Open letter to Ban Ki-Moon: India's democracy is intact, but how long will you protect your bias and selectivity?

There is a lot in common between you, Mr Ban Ki-Moon, and the organisation you once headed, the United Nations.

Both have been accused of lacking a spine. Both seem to regale in self-importance but hardly get anything done. And both target democracies like India and Israel, but serve as mouthpiece and platform for the worst despots, dictatorships and jihadis.

So, when you write a rant, ‘Protecting India: Nation must stay with vision of founding fathers to fight threat to secular democracy’, it is only right that you get called out.

 Open letter to Ban Ki-Moon: Indias democracy is intact, but how long will you protect your bias and selectivity?

File image of former UN chief Ban ki_Moon. Reuters

First, there must be good reason why India’s founding fathers did not include ‘secular’ in the preamble to the Constitution. ‘Secular’ and ‘socialist’ were added in 1976 ironically during Emergency, India’s darkest hour when then Prime Minister Indira Gandhi had suspended all civil liberties to secure her own political future.

India has been multicultural for centuries, long before the West even coined the word or understood the concept. It does not need the West to teach it co-existence.

A riot of bias

"I am deeply concerned that Gandhi’s vision is now threatened by sectarian violence and divisive political rhetoric,” you write. “The attacks on poor, working people, mainly Muslims, in Delhi cannot be separated from the attempts by Prime Minister Narendra Modi to redefine Indian citizenship and who is eligible for it, via the recent Citizenship (Amendment) Act (CAA), and the proposed National Population Register and National Register of Citizens."

The Delhi riots are deeply condemnable, but it was not one-sided as you suggest. The “poor, working people” among Hindus were also targeted with as much bloodlust, not “mainly Muslims”. In the months preceding the riots, India had seen wanton violence by Muslim mobs in the name of anti-CAA protests, for which you don’t have a single word of condemnation.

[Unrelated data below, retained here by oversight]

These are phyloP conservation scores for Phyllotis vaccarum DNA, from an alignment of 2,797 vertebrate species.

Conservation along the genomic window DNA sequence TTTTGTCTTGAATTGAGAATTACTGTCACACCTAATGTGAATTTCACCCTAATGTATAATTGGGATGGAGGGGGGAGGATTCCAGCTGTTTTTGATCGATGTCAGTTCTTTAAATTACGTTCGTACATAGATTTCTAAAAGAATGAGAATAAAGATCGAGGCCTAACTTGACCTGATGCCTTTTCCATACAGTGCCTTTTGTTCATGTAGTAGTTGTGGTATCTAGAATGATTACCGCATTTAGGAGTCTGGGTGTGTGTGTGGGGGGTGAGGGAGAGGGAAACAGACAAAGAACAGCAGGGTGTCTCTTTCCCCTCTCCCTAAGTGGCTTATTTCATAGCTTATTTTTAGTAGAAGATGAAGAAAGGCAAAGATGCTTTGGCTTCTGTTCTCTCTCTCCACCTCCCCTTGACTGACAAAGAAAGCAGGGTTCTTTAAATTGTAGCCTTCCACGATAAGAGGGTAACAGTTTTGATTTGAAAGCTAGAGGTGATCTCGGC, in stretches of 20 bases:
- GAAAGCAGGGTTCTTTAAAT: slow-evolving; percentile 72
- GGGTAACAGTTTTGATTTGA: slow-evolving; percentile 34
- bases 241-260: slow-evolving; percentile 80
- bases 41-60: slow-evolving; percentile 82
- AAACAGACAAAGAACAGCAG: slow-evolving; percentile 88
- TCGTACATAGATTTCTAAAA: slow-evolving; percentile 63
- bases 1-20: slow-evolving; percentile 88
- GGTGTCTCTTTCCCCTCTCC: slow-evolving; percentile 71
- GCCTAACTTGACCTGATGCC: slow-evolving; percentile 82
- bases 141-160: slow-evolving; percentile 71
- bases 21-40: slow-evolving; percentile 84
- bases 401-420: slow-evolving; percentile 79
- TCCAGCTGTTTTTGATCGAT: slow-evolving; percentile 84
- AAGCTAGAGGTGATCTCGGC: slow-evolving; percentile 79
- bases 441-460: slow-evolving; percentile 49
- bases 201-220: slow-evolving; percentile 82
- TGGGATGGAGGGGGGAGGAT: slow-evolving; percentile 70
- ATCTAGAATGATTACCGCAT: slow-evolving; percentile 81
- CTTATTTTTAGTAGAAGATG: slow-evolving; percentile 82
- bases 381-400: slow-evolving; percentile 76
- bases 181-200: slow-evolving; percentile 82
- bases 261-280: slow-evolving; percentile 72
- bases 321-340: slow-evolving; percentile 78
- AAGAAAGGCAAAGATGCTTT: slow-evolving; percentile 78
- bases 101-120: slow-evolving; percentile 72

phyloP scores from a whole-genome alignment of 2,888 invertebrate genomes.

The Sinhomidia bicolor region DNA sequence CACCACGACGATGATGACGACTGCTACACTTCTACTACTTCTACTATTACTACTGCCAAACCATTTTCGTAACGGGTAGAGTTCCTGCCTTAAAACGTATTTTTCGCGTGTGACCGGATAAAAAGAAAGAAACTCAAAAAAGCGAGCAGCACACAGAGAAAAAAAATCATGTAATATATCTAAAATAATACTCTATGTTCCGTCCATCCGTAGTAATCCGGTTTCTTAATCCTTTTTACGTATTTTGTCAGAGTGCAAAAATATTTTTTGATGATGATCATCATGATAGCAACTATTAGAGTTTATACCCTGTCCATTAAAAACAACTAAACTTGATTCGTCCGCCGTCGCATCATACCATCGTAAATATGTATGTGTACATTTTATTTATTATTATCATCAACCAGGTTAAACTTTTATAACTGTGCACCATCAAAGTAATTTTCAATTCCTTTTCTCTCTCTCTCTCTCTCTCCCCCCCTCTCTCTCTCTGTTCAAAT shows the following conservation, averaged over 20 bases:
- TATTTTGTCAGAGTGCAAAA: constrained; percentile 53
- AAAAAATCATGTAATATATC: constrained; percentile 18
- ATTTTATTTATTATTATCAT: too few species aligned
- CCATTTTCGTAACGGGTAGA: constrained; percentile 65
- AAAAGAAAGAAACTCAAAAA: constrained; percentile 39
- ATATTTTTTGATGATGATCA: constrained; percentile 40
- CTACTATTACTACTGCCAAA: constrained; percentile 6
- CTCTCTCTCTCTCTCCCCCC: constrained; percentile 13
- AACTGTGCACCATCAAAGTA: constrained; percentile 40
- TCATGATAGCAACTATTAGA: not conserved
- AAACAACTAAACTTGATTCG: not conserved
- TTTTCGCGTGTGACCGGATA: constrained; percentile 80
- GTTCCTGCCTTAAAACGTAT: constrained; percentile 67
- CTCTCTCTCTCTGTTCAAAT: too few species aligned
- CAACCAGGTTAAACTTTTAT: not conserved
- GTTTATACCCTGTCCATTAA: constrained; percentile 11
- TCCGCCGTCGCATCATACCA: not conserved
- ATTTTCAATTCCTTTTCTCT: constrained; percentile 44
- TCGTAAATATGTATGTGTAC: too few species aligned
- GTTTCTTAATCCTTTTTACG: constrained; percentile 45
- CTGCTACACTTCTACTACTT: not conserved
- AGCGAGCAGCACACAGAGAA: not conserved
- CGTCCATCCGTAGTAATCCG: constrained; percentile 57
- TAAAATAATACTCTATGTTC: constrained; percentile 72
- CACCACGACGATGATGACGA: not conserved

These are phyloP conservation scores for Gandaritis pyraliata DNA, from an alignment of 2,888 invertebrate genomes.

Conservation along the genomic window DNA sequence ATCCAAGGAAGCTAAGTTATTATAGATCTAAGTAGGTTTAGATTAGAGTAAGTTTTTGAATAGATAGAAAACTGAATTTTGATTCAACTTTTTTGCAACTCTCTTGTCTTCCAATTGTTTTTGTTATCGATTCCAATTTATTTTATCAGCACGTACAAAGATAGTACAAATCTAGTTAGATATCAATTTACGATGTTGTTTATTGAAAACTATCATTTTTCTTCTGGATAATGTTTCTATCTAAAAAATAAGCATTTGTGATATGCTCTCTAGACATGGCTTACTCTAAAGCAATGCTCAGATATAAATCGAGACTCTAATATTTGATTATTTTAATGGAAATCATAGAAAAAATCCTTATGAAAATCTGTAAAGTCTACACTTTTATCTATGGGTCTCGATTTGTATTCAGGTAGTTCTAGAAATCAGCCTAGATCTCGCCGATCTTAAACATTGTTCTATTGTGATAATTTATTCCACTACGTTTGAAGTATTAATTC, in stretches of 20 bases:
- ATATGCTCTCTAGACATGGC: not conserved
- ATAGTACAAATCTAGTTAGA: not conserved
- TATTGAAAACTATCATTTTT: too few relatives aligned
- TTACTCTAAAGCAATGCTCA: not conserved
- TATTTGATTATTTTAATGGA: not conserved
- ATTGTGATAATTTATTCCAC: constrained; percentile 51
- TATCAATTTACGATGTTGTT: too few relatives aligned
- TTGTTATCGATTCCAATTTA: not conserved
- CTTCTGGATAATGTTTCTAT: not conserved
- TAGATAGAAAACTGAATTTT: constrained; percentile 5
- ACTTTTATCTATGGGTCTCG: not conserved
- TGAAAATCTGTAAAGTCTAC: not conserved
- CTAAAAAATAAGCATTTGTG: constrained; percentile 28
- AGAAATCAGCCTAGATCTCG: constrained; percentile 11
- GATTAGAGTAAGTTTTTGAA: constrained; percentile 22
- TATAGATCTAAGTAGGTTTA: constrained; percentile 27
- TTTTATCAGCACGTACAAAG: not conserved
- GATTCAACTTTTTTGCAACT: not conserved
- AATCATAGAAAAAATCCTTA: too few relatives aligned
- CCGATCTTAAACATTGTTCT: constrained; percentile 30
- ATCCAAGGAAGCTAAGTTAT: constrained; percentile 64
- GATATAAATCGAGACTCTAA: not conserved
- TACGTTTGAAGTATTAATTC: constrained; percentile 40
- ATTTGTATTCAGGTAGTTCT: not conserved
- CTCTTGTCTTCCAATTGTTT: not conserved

So, please don’t try to divide Indians by feasting on tragedy. India’s colonisers did it. That vacancy no longer exists.

This is off the point, but please don’t tie India down to only Mahatma Gandhi’s non-violence. And much as India reveres Bapu, his is one of the many visions that guide this civilisation. From Bhagavad Gita to Arthashastra to Swami Vivekanda’s writings, there is enough philosophical artillery to take down Gandhi’s turn-the-other-cheek credo. The days of India being a non-violent pushover is over. It will internally and externally respond to violence and injustice and with all its might. Deal with it.

On the CAA, you are either ignorant or lying. India’s laws of naturalised citizenship still exists for every community, including Muslims. Pakistan-born singer Adnan Sami got an Indian citizenship and is among most loved personalities in India. The CAA is a narrow-window legislation meant to fast-track citizenship for persecuted minorities in Pakistan, Afghanistan and Bangladesh.

Trail of selectivity

It is interesting that you have never uttered a word about the rape, murder and forced conversion of minorities in these Islamic nations. Nor did you ever question the US about a legislation very similar to the CAA, the Lautenberg Amendment. The 1990 amendment to the US Constitution offers special treatment to people from historically persecuted groups from former Soviet Union and Iran.